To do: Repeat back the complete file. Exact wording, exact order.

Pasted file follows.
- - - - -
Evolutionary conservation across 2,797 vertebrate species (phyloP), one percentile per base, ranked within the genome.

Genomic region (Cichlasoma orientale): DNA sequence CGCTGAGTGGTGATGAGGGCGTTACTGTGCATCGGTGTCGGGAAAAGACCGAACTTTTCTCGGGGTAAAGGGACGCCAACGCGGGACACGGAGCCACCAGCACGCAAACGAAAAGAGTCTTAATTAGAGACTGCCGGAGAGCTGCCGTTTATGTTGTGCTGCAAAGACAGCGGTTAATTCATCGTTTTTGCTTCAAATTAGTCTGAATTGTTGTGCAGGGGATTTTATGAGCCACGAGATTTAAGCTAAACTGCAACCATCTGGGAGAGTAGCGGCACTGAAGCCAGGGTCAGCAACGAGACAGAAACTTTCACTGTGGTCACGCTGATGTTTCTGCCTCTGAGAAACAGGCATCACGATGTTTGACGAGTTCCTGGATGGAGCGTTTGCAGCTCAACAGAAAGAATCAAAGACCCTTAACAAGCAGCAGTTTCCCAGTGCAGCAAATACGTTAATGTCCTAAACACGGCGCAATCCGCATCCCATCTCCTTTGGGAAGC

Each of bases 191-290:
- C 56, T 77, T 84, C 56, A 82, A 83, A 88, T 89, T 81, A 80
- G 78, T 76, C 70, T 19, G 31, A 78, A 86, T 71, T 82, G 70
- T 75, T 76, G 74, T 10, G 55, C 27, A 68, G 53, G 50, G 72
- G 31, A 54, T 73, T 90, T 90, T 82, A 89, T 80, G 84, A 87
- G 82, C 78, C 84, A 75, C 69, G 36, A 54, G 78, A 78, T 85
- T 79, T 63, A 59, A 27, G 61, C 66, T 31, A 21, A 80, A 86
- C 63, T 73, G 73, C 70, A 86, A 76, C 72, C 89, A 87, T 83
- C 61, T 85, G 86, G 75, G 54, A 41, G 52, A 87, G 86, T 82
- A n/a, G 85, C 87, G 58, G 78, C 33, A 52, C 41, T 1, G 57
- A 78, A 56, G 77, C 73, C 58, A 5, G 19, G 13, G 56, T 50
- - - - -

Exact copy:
Evolutionary conservation across 2,797 vertebrate species (phyloP), one percentile per base, ranked within the genome.

Genomic region (Cichlasoma orientale): DNA sequence CGCTGAGTGGTGATGAGGGCGTTACTGTGCATCGGTGTCGGGAAAAGACCGAACTTTTCTCGGGGTAAAGGGACGCCAACGCGGGACACGGAGCCACCAGCACGCAAACGAAAAGAGTCTTAATTAGAGACTGCCGGAGAGCTGCCGTTTATGTTGTGCTGCAAAGACAGCGGTTAATTCATCGTTTTTGCTTCAAATTAGTCTGAATTGTTGTGCAGGGGATTTTATGAGCCACGAGATTTAAGCTAAACTGCAACCATCTGGGAGAGTAGCGGCACTGAAGCCAGGGTCAGCAACGAGACAGAAACTTTCACTGTGGTCACGCTGATGTTTCTGCCTCTGAGAAACAGGCATCACGATGTTTGACGAGTTCCTGGATGGAGCGTTTGCAGCTCAACAGAAAGAATCAAAGACCCTTAACAAGCAGCAGTTTCCCAGTGCAGCAAATACGTTAATGTCCTAAACACGGCGCAATCCGCATCCCATCTCCTTTGGGAAGC

Each of bases 191-290:
- C 56, T 77, T 84, C 56, A 82, A 83, A 88, T 89, T 81, A 80
- G 78, T 76, C 70, T 19, G 31, A 78, A 86, T 71, T 82, G 70
- T 75, T 76, G 74, T 10, G 55, C 27, A 68, G 53, G 50, G 72
- G 31, A 54, T 73, T 90, T 90, T 82, A 89, T 80, G 84, A 87
- G 82, C 78, C 84, A 75, C 69, G 36, A 54, G 78, A 78, T 85
- T 79, T 63, A 59, A 27, G 61, C 66, T 31, A 21, A 80, A 86
- C 63, T 73, G 73, C 70, A 86, A 76, C 72, C 89, A 87, T 83
- C 61, T 85, G 86, G 75, G 54, A 41, G 52, A 87, G 86, T 82
- A n/a, G 85, C 87, G 58, G 78, C 33, A 52, C 41, T 1, G 57
- A 78, A 56, G 77, C 73, C 58, A 5, G 19, G 13, G 56, T 50